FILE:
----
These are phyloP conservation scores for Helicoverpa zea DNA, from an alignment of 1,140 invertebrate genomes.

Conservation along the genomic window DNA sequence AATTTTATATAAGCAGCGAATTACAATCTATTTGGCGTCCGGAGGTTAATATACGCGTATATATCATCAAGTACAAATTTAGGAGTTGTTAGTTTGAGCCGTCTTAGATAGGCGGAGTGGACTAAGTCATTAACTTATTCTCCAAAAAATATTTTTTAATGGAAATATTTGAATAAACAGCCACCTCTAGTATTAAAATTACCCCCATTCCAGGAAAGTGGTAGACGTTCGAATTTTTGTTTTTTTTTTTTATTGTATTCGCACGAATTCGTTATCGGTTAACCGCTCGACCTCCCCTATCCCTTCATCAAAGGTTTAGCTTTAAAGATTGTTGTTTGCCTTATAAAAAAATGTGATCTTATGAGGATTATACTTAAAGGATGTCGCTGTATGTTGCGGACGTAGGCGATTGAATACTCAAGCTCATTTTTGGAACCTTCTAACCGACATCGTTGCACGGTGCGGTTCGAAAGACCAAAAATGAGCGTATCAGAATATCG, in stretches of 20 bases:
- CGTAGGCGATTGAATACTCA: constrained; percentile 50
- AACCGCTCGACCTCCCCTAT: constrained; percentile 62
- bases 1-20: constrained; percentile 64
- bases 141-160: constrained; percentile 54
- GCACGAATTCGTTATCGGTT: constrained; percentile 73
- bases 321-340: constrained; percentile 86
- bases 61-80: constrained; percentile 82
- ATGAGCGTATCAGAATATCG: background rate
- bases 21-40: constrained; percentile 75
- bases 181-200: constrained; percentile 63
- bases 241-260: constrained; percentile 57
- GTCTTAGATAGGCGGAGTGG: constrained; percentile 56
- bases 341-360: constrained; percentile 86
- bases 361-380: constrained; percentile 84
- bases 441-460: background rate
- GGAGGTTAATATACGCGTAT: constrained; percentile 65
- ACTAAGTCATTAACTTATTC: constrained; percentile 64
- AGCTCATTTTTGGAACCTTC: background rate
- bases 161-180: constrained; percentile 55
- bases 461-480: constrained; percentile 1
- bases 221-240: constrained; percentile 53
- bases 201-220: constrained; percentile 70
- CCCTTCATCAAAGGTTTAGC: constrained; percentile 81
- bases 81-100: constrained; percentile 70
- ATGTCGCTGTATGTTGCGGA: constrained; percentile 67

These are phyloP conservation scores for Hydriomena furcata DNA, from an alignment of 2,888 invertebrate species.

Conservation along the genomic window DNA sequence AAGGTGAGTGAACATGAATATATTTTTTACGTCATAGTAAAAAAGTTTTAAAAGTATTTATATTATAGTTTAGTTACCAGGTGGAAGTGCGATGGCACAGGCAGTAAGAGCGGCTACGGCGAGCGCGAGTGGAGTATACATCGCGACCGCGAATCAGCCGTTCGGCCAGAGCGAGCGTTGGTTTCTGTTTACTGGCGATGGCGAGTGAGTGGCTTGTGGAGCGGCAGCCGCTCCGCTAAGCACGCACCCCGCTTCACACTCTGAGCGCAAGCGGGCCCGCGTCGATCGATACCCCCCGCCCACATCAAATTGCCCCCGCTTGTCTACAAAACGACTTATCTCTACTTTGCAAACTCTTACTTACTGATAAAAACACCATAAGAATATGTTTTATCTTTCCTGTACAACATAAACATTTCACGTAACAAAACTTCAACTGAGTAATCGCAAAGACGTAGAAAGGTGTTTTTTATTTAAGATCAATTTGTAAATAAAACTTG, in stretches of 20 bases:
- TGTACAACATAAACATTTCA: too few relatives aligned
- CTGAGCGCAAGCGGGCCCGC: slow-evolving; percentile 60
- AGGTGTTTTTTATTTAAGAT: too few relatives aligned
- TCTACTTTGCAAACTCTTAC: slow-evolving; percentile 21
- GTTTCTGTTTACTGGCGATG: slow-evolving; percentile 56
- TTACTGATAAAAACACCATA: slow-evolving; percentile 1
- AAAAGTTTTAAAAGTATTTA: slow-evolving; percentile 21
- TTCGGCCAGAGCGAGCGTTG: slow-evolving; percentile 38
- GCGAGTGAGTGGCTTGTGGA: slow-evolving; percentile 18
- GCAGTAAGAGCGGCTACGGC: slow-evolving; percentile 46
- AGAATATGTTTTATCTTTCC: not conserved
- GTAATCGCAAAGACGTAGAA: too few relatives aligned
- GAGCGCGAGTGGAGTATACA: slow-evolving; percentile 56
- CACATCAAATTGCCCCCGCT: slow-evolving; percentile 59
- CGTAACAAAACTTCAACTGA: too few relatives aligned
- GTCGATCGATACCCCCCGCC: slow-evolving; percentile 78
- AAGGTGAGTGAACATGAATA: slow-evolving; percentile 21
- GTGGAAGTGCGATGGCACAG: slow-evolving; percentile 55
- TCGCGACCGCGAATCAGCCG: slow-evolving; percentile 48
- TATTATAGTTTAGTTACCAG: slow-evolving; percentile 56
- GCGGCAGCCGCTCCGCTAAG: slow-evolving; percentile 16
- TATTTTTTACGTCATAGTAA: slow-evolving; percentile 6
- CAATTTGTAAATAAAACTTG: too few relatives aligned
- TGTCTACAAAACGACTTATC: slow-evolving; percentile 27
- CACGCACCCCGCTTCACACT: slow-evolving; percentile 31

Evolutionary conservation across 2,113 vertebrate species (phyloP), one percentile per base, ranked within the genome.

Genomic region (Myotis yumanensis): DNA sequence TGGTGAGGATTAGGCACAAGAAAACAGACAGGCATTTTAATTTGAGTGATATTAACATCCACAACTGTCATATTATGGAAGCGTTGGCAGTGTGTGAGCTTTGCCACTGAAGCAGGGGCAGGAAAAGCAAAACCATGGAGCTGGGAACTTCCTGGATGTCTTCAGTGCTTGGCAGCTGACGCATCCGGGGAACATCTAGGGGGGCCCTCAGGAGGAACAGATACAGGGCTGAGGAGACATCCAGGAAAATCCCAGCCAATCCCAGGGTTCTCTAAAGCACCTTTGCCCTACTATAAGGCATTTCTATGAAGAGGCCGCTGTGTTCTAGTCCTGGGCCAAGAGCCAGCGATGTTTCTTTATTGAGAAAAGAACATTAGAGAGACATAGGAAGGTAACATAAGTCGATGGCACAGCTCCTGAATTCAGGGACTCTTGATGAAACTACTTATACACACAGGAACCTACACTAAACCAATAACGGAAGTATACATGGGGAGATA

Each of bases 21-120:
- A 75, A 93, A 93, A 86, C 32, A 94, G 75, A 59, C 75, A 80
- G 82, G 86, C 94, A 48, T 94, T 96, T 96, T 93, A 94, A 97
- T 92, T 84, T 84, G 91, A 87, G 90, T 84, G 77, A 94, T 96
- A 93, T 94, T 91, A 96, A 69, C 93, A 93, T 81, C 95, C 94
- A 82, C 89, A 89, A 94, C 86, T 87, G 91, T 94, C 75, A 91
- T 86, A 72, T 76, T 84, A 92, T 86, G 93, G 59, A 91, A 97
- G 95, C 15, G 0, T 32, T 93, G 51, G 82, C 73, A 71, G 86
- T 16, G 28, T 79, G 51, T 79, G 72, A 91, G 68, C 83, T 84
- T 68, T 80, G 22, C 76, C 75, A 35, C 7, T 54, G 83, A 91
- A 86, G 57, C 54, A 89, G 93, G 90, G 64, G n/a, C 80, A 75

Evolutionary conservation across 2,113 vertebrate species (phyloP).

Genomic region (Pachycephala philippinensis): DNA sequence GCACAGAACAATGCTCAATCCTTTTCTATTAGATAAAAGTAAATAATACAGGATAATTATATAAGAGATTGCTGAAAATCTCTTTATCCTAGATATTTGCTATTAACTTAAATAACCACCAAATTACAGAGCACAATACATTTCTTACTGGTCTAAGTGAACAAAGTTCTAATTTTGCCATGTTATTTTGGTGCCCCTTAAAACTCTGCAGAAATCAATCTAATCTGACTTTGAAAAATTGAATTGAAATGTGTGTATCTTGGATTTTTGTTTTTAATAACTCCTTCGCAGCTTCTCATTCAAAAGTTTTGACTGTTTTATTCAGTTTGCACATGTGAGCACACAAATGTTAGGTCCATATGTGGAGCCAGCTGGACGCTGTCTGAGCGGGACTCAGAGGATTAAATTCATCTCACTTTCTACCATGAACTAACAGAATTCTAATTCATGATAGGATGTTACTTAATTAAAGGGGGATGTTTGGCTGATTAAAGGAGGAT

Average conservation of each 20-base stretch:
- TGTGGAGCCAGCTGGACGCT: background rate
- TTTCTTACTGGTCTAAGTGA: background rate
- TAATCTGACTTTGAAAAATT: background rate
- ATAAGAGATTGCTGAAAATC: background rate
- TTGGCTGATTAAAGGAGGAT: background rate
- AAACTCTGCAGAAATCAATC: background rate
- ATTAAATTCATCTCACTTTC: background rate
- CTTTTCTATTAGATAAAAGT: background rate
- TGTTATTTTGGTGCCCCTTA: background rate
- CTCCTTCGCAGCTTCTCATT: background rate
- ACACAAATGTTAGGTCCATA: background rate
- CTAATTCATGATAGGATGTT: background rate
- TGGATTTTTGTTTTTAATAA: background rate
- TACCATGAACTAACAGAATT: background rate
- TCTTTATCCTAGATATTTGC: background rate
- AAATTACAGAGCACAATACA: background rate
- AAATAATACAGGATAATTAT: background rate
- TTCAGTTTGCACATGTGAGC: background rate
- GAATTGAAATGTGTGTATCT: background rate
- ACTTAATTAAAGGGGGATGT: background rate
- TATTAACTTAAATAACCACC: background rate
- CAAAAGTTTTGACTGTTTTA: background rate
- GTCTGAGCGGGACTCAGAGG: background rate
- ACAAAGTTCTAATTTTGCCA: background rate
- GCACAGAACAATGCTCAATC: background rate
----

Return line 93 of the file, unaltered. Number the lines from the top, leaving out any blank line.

- GTCTGAGCGGGACTCAGAGG: background rate